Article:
The Oxdown Gazette and Non-Advertiser was a short-lived blog that took a side-swipe at current affairs and modern media. It was ‘lost’ when this site had to be re-booted from scratch. And this set-up doesn’t support two posts pages.
So for now, this is really a holding page.
Plus ça change…
The Carlisle Patriot of December 16, 1843 carried a short item that will resonate with journalists today.
The paper was angry to learn that a Liverpool grocer was renting out newspapers to read, at one penny an hour (then selling them for a halfpenny the following day). The Patriot criticised this ‘dishonest game,’ which of course meant the grocer was raking in money by sharing content that others had created.
The newspaper companies, who had all the outlay involved in staff wages and production costs, would have seen their income fall drastically.
Fast forward to today, when internet giants have all but destroyed local newspapers by effectively doing the same thing.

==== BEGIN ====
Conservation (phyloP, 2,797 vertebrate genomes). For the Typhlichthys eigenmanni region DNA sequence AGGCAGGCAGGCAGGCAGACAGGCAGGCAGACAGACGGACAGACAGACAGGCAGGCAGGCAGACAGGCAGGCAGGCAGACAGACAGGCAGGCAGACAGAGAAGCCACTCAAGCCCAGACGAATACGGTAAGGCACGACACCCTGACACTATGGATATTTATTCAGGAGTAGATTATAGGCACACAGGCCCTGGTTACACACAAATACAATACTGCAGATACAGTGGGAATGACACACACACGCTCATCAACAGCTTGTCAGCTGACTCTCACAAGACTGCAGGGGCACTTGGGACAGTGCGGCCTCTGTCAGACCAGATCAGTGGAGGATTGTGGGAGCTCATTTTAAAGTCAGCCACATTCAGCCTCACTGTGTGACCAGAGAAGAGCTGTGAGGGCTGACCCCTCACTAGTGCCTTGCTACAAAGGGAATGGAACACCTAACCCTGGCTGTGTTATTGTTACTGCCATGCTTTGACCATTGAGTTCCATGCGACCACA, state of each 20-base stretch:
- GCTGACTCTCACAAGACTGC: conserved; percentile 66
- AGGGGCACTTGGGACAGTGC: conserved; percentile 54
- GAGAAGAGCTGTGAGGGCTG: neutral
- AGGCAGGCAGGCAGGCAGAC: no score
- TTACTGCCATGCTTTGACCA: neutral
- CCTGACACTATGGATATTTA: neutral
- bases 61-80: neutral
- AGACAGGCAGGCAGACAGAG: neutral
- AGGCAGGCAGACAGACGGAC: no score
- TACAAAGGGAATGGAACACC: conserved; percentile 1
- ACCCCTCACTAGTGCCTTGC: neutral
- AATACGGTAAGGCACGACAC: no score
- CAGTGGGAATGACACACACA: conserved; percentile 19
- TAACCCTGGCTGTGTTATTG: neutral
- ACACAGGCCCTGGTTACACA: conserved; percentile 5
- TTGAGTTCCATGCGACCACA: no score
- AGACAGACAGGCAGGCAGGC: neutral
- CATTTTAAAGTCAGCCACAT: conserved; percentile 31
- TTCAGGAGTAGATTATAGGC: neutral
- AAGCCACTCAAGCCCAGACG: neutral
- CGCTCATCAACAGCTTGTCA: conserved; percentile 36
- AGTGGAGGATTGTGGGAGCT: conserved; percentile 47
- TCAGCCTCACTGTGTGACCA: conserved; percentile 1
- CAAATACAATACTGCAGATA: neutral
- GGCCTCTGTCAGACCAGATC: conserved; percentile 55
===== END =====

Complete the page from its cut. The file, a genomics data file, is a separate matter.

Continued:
The Patriot points out it had paid its stamp to the government, and in return had protection and could legally punish those persons who thus trade upon our labours and outlay’.
If only that had applied in this millennium.
A few recent howlers
I have loads of these:
- ‘Officers smelt cannabis and B—— produced a bag hidden in his boxer shorts. A further search revealed 11 more bags and measuring scales.’
- ‘…he spent weeks in bed, learning how to walk again’.
- (former orchestra member) ’David now works in an office, playing the trombone occasionally’.
- ‘At the last meeting, Mrs N—– bought along her beautiful collection of underwear and told us the history of the garments.’
- ‘…the choir sang Forever and Ever. Mrs James sang All though the Night.’
- ‘…the concert will include Bach’s Toccata and Fudge.’
- ‘After the showing, Mike answered questions from the floor and explained how he had made the video, taking nearly a year.’